Adrian makes it down, but he’s done, ready to head down. I’d still like to play a bit, but I am also enticed by warmth, green smells, flowing water, beer.

Next day, I want to go up to 17 and get Chris, Mike and Mike, the rangers who I summited with, to sign my vest. Rich wants to hike up there for acclimatization, so we head out in the afternoon. The going is slow, and at the top of the fixed lines, I decide to press on ahead of Rich, since I want to ski Rescue Gully again, and if it gets into the shade, whatever softening happens during the day will be quickly lost. The clouds are in and out, the light is amazing. This is the third time I hike the Buttress to 17, and it is a lot easier than the first time. On the way up, I meet Ron, Fred, and Vaughn. They are on their way down from climbing the Cassin Ridge, probably the classic technical route up the mountain. Fred and I have a friend in common, Sean Davis in Boulder, and Sean has told me to keep my eye out. All three of them are exhausted, and rightly so. We pass quickly and continue on. I show up at 17 camp, say hi to the rangers, get their autographs, chat for a bit, and head out. Rich arrives just as I am getting ready to ski.


The snow is hard. It never really softened up much, and now the sun is behind the ridge. I experiment a bit and conclude that the telemark turn is objectively worse for skiing steep and icy terrain compared to regular alpine turns. What I really want is a snowboard, or maybe ice skates. Something with a short, sharp edge. A long edge distributes the pressure too much, and doesn’t bite. So, I mostly make alpine turns. Still, it is fun. By the time I’m down, it is late, and Adrian has resigned himself to the fact that we aren’t leaving that day.


In the morning, after coffee and breakfast, I go say hi to Fred, Vaughn and Ron. We’ll meet up down in Talkeetna later. Adrian and I pack up and head out in the afternoon, gather our caches from 11,000, and make camp down at 7,000, where the glacier flattens out. I am regretting leaving, though I am looking forward to the comforts of being off the mountain. I almost turn around and hike back up, it is so hard to go. The last five miles to the airstrip is uneventful. My heart broke during the descent, the gentle climb up Heartbreak Hill to gather our caches and check in with Lisa so that she can get us on a flight out is just a formality.


The weather is variable, and for a while it looks doubtful that a plane will come in to fetch us out. Eventually it clears, and a TAT Otter floats up the glacier. Back in town, I retrieve my things from the fridge in the hanger, and have my portage ale, a bottle of the 6th anniversary ale that Raven Brewing made for Malt and Vine. I meet Adrian for dinner at the West Rib Pub, and have a double order of their beer and a cheeseburger special.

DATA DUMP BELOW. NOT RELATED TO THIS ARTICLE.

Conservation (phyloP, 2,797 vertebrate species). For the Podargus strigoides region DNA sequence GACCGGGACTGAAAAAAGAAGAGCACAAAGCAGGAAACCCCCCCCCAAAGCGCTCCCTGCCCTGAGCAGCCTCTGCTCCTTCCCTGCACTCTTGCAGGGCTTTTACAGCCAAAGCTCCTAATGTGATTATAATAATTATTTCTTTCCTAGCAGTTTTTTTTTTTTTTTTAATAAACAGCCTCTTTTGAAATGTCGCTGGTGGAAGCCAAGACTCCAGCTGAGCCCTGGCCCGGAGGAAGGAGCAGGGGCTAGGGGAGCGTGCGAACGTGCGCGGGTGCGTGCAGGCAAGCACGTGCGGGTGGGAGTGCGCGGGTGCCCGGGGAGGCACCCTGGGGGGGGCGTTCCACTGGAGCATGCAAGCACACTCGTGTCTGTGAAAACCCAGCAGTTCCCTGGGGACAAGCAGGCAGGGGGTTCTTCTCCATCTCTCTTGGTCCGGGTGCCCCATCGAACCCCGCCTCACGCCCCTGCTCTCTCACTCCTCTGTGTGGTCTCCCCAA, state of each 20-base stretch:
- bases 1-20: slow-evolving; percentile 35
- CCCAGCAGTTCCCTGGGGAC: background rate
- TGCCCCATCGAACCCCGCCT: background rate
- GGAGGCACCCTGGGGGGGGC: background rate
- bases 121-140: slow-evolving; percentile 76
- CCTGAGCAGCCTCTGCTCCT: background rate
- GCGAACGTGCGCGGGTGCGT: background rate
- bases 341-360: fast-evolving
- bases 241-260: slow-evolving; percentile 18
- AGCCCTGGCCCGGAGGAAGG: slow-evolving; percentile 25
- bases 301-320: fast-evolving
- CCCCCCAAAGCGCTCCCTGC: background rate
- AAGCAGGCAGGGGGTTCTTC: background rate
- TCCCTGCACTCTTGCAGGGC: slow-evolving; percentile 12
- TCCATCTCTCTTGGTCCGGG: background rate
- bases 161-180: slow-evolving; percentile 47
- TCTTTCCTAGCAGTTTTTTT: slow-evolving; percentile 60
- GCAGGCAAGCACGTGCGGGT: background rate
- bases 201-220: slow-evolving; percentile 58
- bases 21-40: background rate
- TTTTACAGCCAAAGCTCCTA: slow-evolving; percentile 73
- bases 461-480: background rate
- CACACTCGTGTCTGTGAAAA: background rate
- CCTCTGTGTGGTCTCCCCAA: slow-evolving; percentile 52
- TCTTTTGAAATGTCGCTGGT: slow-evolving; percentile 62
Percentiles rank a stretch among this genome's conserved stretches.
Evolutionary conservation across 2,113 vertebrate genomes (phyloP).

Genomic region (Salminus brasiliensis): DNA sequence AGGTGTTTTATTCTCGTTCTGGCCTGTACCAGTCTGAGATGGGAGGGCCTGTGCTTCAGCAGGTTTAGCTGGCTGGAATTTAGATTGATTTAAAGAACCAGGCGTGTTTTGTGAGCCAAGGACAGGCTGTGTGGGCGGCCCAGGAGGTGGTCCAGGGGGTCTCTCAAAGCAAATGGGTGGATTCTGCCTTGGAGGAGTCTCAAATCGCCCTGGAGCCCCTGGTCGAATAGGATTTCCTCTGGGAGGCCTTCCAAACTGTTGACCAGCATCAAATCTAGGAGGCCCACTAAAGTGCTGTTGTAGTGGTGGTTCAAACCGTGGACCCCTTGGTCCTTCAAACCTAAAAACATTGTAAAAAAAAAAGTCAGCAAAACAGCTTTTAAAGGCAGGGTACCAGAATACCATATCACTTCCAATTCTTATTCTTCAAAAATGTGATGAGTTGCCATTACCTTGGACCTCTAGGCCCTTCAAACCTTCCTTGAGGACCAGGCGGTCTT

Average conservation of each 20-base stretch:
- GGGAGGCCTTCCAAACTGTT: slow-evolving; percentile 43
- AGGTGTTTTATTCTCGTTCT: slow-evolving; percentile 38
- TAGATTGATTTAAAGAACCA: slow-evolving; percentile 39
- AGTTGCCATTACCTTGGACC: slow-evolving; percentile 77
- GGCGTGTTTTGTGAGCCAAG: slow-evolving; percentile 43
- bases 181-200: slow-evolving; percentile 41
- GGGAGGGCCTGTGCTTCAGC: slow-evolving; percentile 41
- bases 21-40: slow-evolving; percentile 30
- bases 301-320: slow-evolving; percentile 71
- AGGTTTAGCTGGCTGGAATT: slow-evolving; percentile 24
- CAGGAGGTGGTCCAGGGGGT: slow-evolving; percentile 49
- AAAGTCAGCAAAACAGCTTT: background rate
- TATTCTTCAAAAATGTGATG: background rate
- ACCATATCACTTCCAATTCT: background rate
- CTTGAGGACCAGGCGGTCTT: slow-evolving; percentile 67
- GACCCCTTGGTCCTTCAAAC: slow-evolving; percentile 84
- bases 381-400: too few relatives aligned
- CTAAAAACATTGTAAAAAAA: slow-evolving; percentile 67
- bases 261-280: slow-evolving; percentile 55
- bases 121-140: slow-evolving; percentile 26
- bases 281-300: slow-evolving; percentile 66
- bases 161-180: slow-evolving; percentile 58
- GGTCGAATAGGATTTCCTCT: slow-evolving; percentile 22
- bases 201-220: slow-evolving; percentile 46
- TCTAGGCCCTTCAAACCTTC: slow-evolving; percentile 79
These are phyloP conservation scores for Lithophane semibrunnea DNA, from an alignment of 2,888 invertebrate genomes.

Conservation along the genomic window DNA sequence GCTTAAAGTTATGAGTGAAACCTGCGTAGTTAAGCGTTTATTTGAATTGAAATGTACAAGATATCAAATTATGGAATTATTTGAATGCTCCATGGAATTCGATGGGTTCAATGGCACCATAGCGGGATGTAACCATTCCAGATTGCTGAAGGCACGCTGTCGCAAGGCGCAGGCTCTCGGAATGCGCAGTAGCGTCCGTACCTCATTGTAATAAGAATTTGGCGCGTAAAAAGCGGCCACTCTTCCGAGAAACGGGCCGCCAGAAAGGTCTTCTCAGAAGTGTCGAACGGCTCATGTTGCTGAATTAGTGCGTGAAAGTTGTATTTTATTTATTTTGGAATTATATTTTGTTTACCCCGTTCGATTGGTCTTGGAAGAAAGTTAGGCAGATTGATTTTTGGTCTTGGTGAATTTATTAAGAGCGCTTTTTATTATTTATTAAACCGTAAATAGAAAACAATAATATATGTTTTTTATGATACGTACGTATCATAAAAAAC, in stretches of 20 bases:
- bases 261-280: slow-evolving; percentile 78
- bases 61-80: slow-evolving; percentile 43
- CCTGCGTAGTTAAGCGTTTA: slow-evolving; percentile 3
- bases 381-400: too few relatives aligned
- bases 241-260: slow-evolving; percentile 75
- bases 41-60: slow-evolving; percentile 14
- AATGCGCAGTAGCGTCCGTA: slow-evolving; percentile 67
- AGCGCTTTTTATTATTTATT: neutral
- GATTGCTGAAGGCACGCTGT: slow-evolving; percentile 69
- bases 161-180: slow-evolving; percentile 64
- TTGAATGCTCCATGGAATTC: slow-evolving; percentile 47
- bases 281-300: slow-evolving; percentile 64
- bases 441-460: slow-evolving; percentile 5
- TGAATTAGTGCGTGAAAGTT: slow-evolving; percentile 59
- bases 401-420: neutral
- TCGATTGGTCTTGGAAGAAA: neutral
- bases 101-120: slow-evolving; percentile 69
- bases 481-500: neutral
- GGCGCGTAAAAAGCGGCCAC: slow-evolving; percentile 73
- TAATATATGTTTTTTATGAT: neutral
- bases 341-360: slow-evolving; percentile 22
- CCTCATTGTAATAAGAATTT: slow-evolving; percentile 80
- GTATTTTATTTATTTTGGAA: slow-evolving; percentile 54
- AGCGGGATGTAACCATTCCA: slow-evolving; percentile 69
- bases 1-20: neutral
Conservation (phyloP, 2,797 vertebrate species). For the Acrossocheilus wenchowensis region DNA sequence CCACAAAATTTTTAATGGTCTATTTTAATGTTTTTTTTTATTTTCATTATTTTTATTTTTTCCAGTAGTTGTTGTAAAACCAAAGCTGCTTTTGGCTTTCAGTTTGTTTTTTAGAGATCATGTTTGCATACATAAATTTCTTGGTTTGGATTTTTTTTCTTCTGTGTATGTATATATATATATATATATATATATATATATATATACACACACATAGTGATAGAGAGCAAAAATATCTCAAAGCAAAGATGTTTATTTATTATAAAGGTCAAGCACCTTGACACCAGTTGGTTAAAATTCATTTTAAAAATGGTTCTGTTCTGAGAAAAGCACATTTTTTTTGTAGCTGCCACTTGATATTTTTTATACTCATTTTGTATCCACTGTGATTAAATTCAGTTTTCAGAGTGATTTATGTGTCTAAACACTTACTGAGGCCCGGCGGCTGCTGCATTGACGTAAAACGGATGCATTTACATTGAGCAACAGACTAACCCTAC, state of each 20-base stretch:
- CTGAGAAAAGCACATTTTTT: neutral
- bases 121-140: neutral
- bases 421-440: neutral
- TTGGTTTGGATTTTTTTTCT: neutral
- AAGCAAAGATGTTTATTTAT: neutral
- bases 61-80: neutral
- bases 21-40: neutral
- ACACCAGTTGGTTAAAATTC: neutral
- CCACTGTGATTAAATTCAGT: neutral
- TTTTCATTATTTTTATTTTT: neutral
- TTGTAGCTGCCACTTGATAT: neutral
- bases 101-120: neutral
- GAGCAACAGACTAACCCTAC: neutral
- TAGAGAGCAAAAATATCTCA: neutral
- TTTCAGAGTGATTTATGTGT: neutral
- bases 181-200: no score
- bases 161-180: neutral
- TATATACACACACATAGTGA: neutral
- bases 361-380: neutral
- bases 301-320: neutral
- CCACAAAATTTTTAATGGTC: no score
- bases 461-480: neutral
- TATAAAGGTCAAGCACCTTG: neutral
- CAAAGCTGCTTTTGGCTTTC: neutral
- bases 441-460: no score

The next day, I’m still parked in the lot at TAT when Vaughn, Ron and Fred show up. We have some celebratory food and beers, decompress. They invite me to come visit up in Fairbanks, especially if I’m headed up into the Brooks Range. Vaughn suggests that I check out the lay of the land out the Petersville Road, so I do, and so, here I am.

More pictures are here.


June 7, 2013. Talkeetna, AK

The waiting, the readying, the anticipation is done. In an hour and a half, I fly in to the mountain.

I am ready. I continue to second guess.  Enough food? Too much?  Do I have all the right gear? How will I do with altitude? How will the weather be?

From Fall City, I drove to Bellingham.  The van had developed an issue with the idle, and my initial fix wasn’t the right one. I decided to sort it out before moving on, even though it wasn’t critical. That took a few days, and was eventually accomplished by Josh, a friend of a friend with a shop and extensive Vanagon knowledge.

Monday I headed north. The next few days are a blur of amazing scenery seen way too fast, places that couldn’t be explored in a lifetime passed through with hardly a glance. I’ll take more time on the way back, visit places, people. The days grew longer, and the world became more surreal, more hyper-real. Passing from the Yukon into Alaska, I had an indescribable sense of homecoming. Turning the corner on the Tok cutoff and staring at the bulk of Mount Blackburn blew my mind. Everything seemed to hold some special significance – the color of the leaves on the black cottonwoods with the sunlight coming through, the pale blue of the high latitude sky, even the curve and pattern of yellow lines in the middle of the road – all seemed like catch points, where time could be loosed and sent sliding sideways.